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Tip of the Day
Language: Applets
Expertise: Beginner
Mar 21, 1997

Use Special Syntax to Find Applet Running in Another Frame?

Question:
I have two applets running on the same page, one in each of two frames. I want them to communicate, but when I do a getAppletContext.getApplet() call, the second applet can't find the first. I've gone through the enumeration returned by getApplets(), and only the applet that makes the call is found.

Is there a special syntax I have to use to find an applet running in another frame?

Answer:
First a little background for newcomers:

For security reasons, there are many restrictions on the ability of an applet to communicate with other processes. However, an applet can communicate with other applets running on the same Web page. How is this done?

One way is to give names to each applet on a Web page using a NAME specifier in the applet tag. Here's a sample HTML file containing two applets named "senderapplet" and "receiverapplet." Note that the names MUST be in lowercase letters:

**********************************





	

	

	

	
	

 Test 


    
    




    

This applet sends outputs to the applet below.

This browser can't run applets.

This applet receives inputs from the applet above.

This browser can't run applets. **********************************
Information about the Web page containing an applet is represented in an AppletContext object, which an applet can obtain using its getAppletContext method:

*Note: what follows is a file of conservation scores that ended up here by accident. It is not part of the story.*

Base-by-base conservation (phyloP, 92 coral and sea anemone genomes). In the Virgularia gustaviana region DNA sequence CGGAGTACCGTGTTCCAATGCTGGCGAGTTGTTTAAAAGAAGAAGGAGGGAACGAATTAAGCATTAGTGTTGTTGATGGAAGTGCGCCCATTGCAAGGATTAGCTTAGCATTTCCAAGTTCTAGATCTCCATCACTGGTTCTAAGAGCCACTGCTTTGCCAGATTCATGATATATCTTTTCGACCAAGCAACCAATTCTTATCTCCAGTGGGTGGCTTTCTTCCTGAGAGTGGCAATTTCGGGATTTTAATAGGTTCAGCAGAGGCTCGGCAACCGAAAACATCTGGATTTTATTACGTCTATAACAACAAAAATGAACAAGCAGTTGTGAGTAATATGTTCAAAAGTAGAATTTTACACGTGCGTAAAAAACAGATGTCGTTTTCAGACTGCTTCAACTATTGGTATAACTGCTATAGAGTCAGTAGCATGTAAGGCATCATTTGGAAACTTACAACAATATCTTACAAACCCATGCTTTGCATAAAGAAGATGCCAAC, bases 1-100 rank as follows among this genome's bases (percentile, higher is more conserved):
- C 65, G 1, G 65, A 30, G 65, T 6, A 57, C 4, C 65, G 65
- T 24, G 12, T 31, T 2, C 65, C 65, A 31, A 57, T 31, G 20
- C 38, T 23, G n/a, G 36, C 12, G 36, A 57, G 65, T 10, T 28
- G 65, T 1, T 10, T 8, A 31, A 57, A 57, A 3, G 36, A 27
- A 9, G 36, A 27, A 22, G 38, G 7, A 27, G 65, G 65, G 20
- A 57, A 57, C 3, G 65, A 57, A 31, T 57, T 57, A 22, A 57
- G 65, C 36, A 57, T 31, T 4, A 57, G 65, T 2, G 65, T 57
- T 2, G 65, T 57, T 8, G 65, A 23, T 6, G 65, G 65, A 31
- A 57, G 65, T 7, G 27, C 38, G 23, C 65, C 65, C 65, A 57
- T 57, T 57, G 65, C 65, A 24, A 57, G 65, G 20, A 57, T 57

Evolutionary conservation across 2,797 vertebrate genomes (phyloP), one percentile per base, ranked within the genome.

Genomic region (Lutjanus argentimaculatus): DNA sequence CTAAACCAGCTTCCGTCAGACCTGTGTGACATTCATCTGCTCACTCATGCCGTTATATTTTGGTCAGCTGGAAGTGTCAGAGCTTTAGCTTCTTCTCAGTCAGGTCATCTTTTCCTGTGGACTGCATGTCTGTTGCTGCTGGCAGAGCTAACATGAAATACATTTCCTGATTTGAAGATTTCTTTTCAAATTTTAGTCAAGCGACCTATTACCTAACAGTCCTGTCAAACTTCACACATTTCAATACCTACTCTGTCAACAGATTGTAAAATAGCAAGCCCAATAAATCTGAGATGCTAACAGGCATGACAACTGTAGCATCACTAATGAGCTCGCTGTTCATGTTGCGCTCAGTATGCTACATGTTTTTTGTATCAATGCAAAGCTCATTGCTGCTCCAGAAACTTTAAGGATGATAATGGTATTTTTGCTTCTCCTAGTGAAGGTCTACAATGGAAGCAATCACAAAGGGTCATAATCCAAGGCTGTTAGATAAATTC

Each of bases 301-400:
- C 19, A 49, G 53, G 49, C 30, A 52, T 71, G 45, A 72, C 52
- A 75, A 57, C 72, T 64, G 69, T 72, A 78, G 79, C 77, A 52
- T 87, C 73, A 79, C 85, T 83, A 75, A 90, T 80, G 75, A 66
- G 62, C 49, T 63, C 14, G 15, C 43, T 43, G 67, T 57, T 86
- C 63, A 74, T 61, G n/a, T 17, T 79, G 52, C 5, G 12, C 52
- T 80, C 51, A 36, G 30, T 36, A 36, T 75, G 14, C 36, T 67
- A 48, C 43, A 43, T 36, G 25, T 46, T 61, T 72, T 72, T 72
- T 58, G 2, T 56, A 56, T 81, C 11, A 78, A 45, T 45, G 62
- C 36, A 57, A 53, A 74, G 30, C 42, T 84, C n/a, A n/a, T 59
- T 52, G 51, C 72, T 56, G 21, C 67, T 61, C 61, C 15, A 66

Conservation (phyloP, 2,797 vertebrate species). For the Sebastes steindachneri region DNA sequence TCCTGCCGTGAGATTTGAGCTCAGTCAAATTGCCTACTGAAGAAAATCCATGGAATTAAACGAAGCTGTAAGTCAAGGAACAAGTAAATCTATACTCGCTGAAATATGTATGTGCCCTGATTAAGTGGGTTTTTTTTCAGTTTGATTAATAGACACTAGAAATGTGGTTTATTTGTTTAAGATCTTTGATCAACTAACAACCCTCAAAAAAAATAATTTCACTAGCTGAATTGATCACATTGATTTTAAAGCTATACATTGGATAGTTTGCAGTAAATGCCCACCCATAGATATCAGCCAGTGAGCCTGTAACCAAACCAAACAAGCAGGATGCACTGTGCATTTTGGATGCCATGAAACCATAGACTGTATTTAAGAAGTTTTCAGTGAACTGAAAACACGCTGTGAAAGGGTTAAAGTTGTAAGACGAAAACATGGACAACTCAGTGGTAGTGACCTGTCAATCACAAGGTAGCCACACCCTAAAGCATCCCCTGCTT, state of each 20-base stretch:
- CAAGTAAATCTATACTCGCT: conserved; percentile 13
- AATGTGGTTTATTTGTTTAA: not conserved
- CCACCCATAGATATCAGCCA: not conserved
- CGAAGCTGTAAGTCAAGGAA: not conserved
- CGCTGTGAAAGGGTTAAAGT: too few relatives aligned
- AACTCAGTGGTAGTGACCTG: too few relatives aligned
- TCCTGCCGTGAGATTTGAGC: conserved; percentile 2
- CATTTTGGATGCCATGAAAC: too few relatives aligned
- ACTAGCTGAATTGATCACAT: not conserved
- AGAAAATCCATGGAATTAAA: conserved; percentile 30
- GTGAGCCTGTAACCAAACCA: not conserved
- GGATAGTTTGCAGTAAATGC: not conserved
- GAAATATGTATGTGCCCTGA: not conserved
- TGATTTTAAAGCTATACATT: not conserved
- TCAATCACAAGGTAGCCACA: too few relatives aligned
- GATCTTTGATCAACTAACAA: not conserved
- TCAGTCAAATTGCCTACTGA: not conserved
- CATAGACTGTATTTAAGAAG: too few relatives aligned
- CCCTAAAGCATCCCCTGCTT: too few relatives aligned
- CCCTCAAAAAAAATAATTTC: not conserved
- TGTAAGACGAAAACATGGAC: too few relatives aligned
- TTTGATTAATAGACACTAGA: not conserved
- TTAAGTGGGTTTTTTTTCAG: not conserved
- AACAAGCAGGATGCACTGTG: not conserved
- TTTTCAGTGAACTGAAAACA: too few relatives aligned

AppletContext context = getAppletContext();
Among other things, this context contains references to all other applets on the Web page. These references can be accessed from the applet's name (given by the NAME specifier above) using the getApplet method. For example, if an instance of Sender.class wants a reference to the instance of the Receiver.class residing on the same Web page, it can call:
Applet recApp = context.getApplet("receiverapplet");
Communication with the Receiver applet is possible if the Receiver applet provides a special public method that can process messages. Assume the Receiver object has a method called ProcessInput, which expects a String input. Then the Sender object can invoke this method through the reference obtained above (after the appropriate cast):
((Receiver)recApp).processInput("your message here");
Now the problem:

A frame is an HTML element that contains a Web page. Thus, using frames it is possible to nest Web pages. Although not yet a standard HTML feature, frames are supported by Netscape. Assume the Sender and Receiver applets above reside in separate HTML files called "send.html" and "rec.html," respectively. Using the frame feature, they can appear in separate frames on the same Web page:

**********************************



  

	

	

	

	
	

   Parent Frame 
  

    
    

   
  

    

    

  



**********************************